Making the click-through worthwhile: It’s all pretty grim today. Defense Secretary James Mattis resigns, the pullout from Syria appears likely to happen, and the government shutdown starts soon. Hey, Merry Christmas, everybody!
The Resignation of James Mattis Is the Scariest Moment of Trump’s Presidency
This is bad. Really, really bad.
Defense Secretary James Mattis was arguably the best and most important cabinet decision that President Trump made. Indisputably qualified and brimming with experience, he personified what the Trump administration presumably wanted to be: tough, smart, thoroughly reassuring, and sometimes intimidating. As a man who had seen war up close many times, Mattis sought to avoid it. If it couldn’t be avoided, Mattis was ready to fight it and win it.
Foreign-allied leaders who were freaked out by Trump came away comforted and encouraged by Mattis. Military leaders often have to work with their foreign counterparts on joint exercises, coalition operations, on foreign bases, or as military attachés, and our uniformed officers often end up becoming adept diplomats, used to working out differences, figuring out common ground, soothing egos and making reassuring gestures of respect. No matter what Trump said or did, Mattis and the other experienced folks around him reassured the world that the president’s furious passions could be channeled into constructive directions: bombing ISIS into oblivion. Sending retaliatory airstrikes at Bashar al-Assad when he used chemical weapons. Taking a tough line on Iran. Standing with the Japanese against Chinese expansion and South Korea against North Korean threats, and protecting the sea lanes.
Mattis was also clearly not a sycophant or yes-man. He could be counted on to tell it exactly as he saw it, whether the president wanted to hear it or not. Whether or not any president likes hearing these sorts of assessments, every president needs to hear them.
The funny thing is that the man once known as “Saint Mattis of Quantico, Patron Saint of Chaos” could become such a assuring figure of order and stability.
And now he’s quit, concluding that he can no longer work for this president.
Yesterday while defending the withdrawal of U.S. forces, Trump tweeted, “Time for others to finally fight…..” which is a stunning insult to the Kurds, the Iraqi army, and Syrian Defense Forces, who did most of the fighting on the ground against ISIS.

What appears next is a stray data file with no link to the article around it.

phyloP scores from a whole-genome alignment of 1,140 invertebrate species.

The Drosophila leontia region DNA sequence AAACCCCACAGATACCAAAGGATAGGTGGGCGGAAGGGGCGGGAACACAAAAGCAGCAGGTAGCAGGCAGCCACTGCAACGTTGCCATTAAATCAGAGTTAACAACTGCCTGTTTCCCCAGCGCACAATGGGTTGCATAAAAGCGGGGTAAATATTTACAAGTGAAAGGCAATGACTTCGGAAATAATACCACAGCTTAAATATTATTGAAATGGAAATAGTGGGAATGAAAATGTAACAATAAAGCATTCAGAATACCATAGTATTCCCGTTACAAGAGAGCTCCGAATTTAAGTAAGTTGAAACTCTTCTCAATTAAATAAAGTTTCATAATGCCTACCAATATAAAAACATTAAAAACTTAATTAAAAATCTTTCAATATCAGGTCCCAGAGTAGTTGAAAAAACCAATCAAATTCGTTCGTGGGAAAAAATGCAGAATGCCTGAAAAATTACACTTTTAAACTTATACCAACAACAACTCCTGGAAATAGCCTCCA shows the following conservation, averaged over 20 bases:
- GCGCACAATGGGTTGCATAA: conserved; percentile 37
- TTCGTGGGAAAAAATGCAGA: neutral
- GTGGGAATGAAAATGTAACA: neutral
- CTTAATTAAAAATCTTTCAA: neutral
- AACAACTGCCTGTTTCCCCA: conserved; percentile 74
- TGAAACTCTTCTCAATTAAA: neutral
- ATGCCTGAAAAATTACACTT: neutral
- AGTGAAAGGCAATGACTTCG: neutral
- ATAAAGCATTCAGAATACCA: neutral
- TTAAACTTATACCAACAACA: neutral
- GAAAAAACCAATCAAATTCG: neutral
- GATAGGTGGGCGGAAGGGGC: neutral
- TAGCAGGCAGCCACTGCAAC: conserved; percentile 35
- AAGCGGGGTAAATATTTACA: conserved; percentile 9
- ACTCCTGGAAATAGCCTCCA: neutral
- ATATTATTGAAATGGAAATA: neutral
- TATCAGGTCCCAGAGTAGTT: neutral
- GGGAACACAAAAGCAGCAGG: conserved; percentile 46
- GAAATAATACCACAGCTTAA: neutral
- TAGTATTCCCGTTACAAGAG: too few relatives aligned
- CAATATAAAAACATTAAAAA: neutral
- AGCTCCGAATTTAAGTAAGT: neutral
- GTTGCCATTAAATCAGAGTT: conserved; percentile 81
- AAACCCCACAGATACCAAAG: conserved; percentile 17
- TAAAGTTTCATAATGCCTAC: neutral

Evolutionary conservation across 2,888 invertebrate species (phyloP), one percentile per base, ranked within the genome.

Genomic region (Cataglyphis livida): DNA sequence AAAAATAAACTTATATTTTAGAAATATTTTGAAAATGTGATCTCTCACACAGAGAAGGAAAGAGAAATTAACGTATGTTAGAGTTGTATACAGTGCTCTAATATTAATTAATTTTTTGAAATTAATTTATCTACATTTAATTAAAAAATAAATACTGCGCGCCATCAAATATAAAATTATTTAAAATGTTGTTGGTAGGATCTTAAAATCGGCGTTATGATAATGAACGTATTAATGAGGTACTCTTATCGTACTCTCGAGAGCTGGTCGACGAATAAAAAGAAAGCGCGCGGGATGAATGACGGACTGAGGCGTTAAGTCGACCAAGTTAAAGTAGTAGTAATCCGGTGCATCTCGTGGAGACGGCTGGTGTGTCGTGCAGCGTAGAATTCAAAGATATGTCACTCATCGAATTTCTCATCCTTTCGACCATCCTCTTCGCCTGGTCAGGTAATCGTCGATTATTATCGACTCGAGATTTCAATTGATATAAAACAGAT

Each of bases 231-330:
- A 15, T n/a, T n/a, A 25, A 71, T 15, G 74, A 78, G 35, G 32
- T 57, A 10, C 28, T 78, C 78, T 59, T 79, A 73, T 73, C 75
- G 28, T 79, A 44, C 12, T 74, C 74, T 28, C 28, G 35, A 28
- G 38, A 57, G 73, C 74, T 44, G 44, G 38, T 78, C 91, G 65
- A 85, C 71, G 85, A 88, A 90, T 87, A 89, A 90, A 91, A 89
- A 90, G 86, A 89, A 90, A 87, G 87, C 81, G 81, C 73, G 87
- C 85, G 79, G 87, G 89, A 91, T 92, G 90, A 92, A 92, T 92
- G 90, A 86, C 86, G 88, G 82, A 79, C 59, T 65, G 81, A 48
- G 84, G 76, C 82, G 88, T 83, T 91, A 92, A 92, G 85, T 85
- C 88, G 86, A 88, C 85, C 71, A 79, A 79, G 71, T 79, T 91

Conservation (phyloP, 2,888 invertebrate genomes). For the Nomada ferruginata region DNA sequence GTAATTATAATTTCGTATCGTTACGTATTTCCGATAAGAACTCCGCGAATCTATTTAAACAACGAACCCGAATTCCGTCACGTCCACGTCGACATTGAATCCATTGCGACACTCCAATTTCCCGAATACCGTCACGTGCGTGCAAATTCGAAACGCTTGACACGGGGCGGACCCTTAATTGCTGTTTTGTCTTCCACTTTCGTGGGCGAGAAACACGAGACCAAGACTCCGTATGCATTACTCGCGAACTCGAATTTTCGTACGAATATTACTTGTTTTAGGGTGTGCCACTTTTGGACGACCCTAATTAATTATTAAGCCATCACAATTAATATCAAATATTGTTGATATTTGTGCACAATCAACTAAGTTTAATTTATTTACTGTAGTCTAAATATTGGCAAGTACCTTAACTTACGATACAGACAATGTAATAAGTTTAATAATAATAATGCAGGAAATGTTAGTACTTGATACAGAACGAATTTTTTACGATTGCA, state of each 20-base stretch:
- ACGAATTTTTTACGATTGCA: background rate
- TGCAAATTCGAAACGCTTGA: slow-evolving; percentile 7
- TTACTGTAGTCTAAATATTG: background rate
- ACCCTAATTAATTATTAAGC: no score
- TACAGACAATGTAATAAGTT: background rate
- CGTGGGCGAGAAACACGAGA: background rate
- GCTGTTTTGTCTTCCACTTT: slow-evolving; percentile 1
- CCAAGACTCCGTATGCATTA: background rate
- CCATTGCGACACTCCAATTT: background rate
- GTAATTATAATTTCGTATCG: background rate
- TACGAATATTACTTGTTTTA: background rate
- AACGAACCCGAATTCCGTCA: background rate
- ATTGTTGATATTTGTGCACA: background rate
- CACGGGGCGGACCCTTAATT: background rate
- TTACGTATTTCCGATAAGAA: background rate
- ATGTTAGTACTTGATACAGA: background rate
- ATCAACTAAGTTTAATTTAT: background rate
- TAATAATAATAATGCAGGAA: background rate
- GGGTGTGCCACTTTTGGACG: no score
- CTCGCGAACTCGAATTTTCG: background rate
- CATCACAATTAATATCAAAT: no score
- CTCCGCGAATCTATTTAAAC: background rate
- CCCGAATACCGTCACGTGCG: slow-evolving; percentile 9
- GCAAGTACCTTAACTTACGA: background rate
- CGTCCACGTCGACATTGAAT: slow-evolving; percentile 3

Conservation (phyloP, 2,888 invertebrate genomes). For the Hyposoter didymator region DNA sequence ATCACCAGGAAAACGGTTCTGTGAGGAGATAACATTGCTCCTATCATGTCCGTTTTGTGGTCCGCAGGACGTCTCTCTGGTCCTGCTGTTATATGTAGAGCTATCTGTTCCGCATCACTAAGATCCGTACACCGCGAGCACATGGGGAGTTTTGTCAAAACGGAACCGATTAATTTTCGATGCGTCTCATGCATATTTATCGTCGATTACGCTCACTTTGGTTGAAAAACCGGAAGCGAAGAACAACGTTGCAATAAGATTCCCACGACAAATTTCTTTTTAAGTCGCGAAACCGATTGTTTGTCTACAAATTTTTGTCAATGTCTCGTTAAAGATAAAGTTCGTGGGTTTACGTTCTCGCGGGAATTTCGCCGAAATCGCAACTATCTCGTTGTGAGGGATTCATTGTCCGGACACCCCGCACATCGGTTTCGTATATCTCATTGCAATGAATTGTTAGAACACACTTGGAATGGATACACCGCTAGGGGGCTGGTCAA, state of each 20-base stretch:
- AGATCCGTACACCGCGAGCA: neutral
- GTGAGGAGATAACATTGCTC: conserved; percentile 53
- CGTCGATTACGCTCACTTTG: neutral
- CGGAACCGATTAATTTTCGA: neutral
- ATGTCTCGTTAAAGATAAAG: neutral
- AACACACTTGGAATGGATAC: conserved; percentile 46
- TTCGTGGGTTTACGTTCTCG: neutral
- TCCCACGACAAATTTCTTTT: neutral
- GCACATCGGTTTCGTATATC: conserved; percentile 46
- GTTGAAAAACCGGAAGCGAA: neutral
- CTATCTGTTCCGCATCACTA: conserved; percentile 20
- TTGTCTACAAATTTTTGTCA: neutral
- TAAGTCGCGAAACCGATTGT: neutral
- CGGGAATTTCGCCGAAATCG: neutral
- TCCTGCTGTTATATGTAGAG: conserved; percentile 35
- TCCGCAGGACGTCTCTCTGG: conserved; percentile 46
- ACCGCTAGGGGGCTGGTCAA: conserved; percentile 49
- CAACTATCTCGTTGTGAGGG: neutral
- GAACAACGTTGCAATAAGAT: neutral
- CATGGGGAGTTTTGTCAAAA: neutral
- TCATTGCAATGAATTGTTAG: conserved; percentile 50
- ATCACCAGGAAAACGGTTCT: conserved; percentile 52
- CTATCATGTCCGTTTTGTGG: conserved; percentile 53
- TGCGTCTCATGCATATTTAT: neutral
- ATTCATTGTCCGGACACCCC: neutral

Mattis’s letter does not pull any punches.
One core belief I have always held is that our strength as a nation is inextricably linked to the strength of our unique and comprehensive system of alliances and partnerships. While the US remains the indispensable nation in the free world, we cannot protect our interests or serve that role effectively without maintaining strong alliances and showing respect to those allies. Like you, I have said from the beginning that the armed forces of the United States should not be the policeman of the world. Instead, we must use all tools of American power to provide for the common defense, including providing effective leadership to our alliances…
It is clear that China and Russia, for example, want to shape a world consistent with their authoritarian model — gaining veto authority over other nations’ economic, diplomatic, and security decisions — to promote their own interests at the expense of their neighbors, America and our allies. That is why we must use all the tools of American power to provide for the common defense.
My views on treating allies with respect and also being clear-eyed about both malign actors and strategic competitors are strongly held and informed by over four decades of immersion in these issues. We must do everything possible to advance an international order that is most conducive to our security, prosperity and values, and we are strengthened in this effort by the solidarity of our alliances.
Because you have the right to have a Secretary of Defense whose views are better aligned with yours on these and other subjects, I believe it is right for me to step down from my position.
The fact that Mattis is laying this out so openly — I believe our alliances are valuable and that Russia and China are threats, and the president does not agree with me — should frighten us, as should the fact that Mattis found their differences irreconcilable and worth resigning over.
How Syria Is a Textbook Example of Eliminating Threats with Minimal Casualties
Like the dog that didn’t bark in the old Sherlock Holmes story, there’s something strange about public response to our military efforts in Syria, and President Trump’s call to remove all U.S. personnel from that country: Where’s the old anti-war movement? Remember when we had anti-war protesters regularly? Code Pink?
Polling revealed that most anti-war protesters lost interest right around Obama’s election — indicating that it was never that much of an anti-war movement and always more of an anti-Bush movement. A lot of people chanting in the streets during the Bush years were perfectly fine with vastly expanded drone strikes, a presidential “kill list,” and airstrikes or military raids in Afghanistan, Iraq, Syria, Libya, Yemen, Somalia, and Pakistan. As long as a Democratic president was ordering it all, they were fine with it.
But today, even with another Republican in the Oval Office, there is no vocal movement to get U.S. troops out of Syria — or anywhere else, really. I know those crowds back in the 2000s looked old, but they couldn’t have all died off, could have they?
You know how many U.S. servicemen have lost their lives in Syria?
That’s not Vietnam. That’s not Iraq. That’s not even Panama. The Pentagon never likes to say exactly how many U.S. armed forces are in a country, but as of last December, we had 2,000.